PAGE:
PlexiDrone, ultra-portable aerial camera system

Robotics startup, DreamQii, has reached initial goals for the Indiegogo-funded PlexiDrone, their innovative aerial camera system. The success of their campaign ensures that the modular flyer will land in the living rooms of first-round backers early in 2015. PlexiDrone differentiates itself from existing drone players by taking the ultra-popular drone craze and making it ultra-portable.

To pull this off, PlexiDrone breaks down into small components and packs away handily in a custom hard shell backpack dubbed the PlexiPack. The PlexiPack keeps the components of a PlexiDrone safe and separated from one another, opening like a magazine to reveal everything at a glance. The pragmatic layout reportedly allows PlexiDrone users to assemble their drone in less than a minute. [image:blog_post:52816]

The modular approach to construction of PlexiDrone has additional benefits as well. The drone’s arms, or PlexiArms as they’re called, can be swapped out in the event of a mishap or to extend flight time beyond traditional limits brought on by overheating. It’s feasible that users looking to shoot all day could have multiple sets of PlexiArms and smart battery packs, meaning that shooting only has to stop long enough to swap out arms and batteries before rolling again. Chances are, however, that this shouldn't cause an issue: most mounted cameras will require batteries and memory card changes in similar cadence to PlexiDrone’s need to rest.


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Portable doesn’t mean that PlexiDrone doesn’t pack a punch, however. This camera copter is capable of carrying roughly a kilogram of payload, so be prepared to send GoPros, Sony Action Cams, and a growing list of other mountable cameras up into the sky. While nothing is yet set in stone, the term “Blackmagic Pocket Cinema Camera” has been tossed around the DreamQii office a time or two, and they’re currently checking out potential mounts for lightweight Sony superstars, the Alpha 5000 and 5100. [image:blog_post:52811]

The hits keep on coming with PlexiDrone, offering a GPS-based “follow me” feature, for those of us looking to take selfie production value through the roof. The follow functionality is as simple as locking onto the GPS signal of an iOS or Android smartphone. PlexiDrone can also be used in conjunction with other PlexiDrones for Multi-Vantage filming. That’s right – PlexiDrones can, and will, swarm things. Don't worry though – the swarming is all controlled through a single mobile device interface.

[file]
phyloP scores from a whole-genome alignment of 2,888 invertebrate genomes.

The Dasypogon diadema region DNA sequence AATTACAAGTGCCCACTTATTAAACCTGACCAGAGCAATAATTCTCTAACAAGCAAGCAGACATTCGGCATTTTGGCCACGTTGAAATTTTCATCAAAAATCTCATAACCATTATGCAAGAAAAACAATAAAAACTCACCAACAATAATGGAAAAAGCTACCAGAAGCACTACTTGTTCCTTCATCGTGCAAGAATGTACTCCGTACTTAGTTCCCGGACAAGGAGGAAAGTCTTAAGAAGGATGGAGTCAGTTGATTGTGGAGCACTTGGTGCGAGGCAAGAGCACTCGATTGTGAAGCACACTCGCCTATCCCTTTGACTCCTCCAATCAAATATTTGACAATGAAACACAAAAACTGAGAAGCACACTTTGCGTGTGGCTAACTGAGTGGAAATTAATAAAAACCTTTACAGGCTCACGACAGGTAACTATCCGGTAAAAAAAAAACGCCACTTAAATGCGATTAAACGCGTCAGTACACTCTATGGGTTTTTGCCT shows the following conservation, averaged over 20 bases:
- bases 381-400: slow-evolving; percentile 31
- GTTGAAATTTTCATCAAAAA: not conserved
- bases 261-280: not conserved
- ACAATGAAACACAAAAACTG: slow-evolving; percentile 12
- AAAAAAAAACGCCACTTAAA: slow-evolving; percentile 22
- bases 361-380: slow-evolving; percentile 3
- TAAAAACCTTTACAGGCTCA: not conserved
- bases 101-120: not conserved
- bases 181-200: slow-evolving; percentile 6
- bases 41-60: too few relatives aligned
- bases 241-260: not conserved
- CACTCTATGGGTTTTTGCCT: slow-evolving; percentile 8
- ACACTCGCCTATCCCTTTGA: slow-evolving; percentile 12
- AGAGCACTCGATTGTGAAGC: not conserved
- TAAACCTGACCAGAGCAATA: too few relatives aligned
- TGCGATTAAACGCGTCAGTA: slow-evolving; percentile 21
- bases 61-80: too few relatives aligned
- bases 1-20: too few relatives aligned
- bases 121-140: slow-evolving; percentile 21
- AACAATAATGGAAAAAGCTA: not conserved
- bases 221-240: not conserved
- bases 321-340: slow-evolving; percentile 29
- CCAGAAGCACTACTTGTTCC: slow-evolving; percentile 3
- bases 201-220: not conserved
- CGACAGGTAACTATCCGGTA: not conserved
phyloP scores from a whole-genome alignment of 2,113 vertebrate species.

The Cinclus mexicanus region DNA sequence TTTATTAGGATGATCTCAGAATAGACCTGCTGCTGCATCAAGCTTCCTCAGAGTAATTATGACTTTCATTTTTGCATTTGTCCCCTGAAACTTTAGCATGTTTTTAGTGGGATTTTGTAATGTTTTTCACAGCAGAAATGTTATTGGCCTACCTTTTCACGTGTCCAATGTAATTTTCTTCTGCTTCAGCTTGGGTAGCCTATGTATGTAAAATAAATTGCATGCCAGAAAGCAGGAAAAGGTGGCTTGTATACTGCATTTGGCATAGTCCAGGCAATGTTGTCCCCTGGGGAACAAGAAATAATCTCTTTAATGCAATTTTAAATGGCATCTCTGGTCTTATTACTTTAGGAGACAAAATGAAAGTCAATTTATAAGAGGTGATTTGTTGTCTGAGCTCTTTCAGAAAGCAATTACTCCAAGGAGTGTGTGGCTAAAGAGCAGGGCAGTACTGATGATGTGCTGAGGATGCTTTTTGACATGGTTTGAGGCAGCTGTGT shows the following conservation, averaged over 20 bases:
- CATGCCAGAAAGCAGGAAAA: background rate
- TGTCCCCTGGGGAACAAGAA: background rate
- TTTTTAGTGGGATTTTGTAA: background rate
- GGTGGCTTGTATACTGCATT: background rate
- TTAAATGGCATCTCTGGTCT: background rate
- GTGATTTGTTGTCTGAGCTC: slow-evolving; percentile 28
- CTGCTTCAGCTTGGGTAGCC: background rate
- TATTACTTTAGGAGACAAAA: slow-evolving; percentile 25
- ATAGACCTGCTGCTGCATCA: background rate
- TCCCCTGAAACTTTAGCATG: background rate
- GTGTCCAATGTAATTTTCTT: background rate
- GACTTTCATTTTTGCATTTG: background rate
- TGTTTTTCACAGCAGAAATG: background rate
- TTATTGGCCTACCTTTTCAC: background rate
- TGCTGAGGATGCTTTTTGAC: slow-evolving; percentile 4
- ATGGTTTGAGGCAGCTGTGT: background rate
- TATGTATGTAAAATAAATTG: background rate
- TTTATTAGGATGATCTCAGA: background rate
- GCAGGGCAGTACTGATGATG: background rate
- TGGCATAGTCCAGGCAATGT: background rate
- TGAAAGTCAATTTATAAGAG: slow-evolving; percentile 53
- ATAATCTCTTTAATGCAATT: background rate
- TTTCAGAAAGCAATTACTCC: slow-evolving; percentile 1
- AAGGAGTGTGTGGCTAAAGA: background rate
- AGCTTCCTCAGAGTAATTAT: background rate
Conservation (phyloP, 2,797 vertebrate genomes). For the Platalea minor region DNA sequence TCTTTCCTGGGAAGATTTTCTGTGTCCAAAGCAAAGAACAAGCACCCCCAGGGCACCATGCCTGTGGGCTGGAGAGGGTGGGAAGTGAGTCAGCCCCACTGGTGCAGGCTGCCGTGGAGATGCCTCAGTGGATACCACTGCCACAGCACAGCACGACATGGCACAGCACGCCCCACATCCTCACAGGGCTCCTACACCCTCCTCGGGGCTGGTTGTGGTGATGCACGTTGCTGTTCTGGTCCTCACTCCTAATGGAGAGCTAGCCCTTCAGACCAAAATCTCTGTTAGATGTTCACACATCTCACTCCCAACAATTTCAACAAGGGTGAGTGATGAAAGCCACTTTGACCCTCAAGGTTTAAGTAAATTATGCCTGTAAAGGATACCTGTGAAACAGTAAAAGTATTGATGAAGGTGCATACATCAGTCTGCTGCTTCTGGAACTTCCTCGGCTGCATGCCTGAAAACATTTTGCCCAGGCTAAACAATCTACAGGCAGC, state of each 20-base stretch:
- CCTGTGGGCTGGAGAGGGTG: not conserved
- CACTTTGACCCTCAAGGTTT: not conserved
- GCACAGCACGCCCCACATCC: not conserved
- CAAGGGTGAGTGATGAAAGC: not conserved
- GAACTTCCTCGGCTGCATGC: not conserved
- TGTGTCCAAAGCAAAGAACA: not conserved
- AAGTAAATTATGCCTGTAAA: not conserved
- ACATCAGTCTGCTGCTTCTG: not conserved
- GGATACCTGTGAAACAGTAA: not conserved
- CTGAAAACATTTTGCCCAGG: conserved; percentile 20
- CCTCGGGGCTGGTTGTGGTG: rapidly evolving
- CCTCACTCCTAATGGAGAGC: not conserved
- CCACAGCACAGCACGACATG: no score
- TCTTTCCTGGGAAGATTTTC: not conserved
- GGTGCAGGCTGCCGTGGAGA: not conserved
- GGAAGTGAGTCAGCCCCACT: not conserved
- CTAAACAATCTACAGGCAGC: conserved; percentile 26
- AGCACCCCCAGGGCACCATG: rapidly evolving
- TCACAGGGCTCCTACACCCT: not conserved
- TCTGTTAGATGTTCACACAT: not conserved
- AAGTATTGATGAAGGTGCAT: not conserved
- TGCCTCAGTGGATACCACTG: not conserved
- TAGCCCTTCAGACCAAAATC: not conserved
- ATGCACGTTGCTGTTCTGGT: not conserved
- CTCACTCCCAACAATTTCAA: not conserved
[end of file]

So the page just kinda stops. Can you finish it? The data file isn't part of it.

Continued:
Control from the ground has also been thoroughly thought through (holy alliteration, Batman) with the innovative PlexiHub. The PlexiHub allows for long-range PlexiDroning by bridging the signal of a controller's mobile device with a long-range radio signal good for a line-of-site friendly 1km, though the actual range is much longer, future-proofing PlexiDrone for the day when non-line-of-sight flying is permitted. Control doesn't have to be through a mobile device, however. Those in favor of a more traditional control system can attach their own 6 channel receiver in order to use their own RC controller. [image:blog_post:52821]

All of this is well and good, but none of it would mean a thing if the footage captured wasn’t good. Well, they’ve thought of that and have made the landing gear of PlexiDrone retractable to allow for 360-degrees of unobstructed viewing. No more cropping legs out of images or clips.